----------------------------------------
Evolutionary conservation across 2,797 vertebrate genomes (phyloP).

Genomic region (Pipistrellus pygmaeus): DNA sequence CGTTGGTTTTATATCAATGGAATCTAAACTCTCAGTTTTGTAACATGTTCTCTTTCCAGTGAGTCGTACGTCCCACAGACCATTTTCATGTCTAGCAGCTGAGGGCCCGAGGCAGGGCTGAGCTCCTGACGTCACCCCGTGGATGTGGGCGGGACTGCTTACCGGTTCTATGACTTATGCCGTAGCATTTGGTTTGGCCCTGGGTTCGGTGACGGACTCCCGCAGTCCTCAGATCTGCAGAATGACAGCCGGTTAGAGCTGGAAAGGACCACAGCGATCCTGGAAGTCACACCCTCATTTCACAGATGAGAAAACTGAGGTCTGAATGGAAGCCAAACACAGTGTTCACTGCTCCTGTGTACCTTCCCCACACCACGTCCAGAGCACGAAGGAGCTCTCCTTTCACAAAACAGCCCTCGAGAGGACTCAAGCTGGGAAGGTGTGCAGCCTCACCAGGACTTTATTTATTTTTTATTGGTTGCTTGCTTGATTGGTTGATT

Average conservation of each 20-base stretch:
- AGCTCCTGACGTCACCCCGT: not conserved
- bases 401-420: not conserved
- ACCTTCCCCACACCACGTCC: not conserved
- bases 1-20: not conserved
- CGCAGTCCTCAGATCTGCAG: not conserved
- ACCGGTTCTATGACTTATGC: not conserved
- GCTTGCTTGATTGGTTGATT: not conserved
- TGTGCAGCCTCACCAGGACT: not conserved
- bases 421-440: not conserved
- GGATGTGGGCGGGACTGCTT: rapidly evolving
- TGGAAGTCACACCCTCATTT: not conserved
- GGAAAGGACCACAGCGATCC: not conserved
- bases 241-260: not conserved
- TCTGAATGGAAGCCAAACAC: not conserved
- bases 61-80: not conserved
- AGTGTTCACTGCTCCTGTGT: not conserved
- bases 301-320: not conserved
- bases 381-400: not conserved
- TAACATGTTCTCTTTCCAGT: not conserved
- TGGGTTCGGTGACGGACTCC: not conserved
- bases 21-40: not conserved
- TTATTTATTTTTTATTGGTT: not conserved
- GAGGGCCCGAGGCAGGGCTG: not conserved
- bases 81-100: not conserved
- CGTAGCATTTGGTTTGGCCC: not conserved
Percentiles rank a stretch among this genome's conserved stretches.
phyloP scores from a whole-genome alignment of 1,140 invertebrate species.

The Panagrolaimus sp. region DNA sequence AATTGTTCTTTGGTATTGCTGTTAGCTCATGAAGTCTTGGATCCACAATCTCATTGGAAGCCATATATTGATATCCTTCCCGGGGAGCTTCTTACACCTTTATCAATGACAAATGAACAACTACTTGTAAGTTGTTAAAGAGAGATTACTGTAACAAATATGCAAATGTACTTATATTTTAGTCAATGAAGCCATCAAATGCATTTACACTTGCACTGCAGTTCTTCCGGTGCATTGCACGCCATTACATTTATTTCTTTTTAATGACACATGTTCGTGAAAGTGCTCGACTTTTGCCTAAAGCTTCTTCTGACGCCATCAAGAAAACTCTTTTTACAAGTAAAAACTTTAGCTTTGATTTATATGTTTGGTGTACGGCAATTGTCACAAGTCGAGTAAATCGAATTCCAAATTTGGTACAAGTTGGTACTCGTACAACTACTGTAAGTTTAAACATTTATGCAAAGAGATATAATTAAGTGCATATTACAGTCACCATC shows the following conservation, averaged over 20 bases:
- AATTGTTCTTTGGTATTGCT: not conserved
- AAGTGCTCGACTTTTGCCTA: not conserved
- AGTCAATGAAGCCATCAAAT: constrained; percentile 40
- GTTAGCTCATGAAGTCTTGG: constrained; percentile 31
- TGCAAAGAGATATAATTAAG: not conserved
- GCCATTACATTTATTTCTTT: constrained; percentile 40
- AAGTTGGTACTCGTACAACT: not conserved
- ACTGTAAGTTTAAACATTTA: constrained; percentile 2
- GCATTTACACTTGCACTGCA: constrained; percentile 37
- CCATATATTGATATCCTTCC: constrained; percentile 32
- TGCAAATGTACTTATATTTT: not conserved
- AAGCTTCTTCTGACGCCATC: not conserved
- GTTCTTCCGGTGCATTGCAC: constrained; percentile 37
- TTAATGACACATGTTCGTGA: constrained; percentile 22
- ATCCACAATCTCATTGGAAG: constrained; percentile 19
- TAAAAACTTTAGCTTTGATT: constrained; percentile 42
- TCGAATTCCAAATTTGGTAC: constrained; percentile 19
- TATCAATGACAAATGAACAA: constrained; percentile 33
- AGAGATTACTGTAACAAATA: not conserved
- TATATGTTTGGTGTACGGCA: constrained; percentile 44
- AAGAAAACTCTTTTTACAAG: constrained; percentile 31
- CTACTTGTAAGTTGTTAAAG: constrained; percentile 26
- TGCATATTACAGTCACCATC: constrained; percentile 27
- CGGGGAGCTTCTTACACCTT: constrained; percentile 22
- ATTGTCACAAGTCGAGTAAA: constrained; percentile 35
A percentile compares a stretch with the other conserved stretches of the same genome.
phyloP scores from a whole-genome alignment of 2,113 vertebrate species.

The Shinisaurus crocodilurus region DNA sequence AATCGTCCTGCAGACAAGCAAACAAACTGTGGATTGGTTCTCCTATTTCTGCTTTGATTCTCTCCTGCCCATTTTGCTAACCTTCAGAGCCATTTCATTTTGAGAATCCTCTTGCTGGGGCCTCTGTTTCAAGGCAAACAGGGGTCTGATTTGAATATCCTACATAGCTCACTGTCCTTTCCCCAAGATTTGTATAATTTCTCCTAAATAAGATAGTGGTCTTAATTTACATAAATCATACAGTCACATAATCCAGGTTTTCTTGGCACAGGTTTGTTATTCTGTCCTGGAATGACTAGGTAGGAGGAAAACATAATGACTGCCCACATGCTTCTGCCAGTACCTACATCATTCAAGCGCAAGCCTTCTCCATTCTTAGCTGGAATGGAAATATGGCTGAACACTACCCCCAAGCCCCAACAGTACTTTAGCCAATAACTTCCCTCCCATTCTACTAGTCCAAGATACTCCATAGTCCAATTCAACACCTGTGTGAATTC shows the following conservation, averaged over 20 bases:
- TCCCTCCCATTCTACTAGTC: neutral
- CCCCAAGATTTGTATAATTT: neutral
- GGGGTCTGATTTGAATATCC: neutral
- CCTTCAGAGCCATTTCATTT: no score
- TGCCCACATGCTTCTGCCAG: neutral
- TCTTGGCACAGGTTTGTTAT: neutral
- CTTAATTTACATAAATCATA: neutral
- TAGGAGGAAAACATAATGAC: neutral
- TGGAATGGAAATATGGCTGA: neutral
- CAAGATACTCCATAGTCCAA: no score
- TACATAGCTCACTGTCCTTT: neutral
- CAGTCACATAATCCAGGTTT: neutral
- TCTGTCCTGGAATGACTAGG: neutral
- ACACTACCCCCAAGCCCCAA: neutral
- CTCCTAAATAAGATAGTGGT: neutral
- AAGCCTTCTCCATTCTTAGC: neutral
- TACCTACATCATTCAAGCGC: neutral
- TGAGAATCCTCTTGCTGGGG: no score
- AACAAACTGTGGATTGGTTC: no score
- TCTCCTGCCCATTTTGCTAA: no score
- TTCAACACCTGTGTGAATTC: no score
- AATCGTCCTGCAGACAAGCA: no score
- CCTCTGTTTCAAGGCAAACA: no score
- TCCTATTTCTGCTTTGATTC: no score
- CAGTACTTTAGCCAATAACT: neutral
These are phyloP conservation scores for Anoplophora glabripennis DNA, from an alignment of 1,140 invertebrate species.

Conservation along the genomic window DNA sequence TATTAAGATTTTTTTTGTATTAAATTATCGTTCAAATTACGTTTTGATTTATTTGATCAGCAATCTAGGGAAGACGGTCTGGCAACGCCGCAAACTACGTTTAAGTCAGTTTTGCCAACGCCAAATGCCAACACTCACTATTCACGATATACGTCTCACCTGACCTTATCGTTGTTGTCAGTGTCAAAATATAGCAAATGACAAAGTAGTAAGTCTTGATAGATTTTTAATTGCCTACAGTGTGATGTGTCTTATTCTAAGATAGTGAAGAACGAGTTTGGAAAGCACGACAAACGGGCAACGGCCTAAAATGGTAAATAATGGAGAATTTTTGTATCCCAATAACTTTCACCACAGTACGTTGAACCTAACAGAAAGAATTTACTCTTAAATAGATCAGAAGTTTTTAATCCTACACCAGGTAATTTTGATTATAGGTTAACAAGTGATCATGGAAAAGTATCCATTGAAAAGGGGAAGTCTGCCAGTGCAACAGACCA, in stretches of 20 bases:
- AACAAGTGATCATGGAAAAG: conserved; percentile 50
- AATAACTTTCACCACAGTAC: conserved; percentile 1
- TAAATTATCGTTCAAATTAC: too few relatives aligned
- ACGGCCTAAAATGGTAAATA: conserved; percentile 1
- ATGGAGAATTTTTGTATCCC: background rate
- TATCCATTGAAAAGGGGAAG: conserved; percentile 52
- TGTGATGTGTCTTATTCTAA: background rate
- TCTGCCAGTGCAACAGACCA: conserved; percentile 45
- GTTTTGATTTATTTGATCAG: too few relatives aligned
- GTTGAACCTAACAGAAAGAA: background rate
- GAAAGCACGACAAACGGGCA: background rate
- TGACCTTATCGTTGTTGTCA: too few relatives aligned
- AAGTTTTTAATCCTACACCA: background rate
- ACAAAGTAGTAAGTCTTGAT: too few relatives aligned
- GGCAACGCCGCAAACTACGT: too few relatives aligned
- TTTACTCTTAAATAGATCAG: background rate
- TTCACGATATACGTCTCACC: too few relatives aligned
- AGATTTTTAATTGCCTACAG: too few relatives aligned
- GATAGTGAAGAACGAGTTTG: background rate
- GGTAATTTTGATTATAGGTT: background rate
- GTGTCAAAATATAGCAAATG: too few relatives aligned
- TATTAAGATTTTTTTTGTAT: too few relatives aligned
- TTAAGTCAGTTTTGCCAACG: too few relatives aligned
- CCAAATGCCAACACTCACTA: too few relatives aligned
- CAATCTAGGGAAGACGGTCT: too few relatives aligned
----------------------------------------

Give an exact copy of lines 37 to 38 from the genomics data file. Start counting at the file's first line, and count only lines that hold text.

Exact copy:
- GCCATTACATTTATTTCTTT: constrained; percentile 40
- AAGTTGGTACTCGTACAACT: not conserved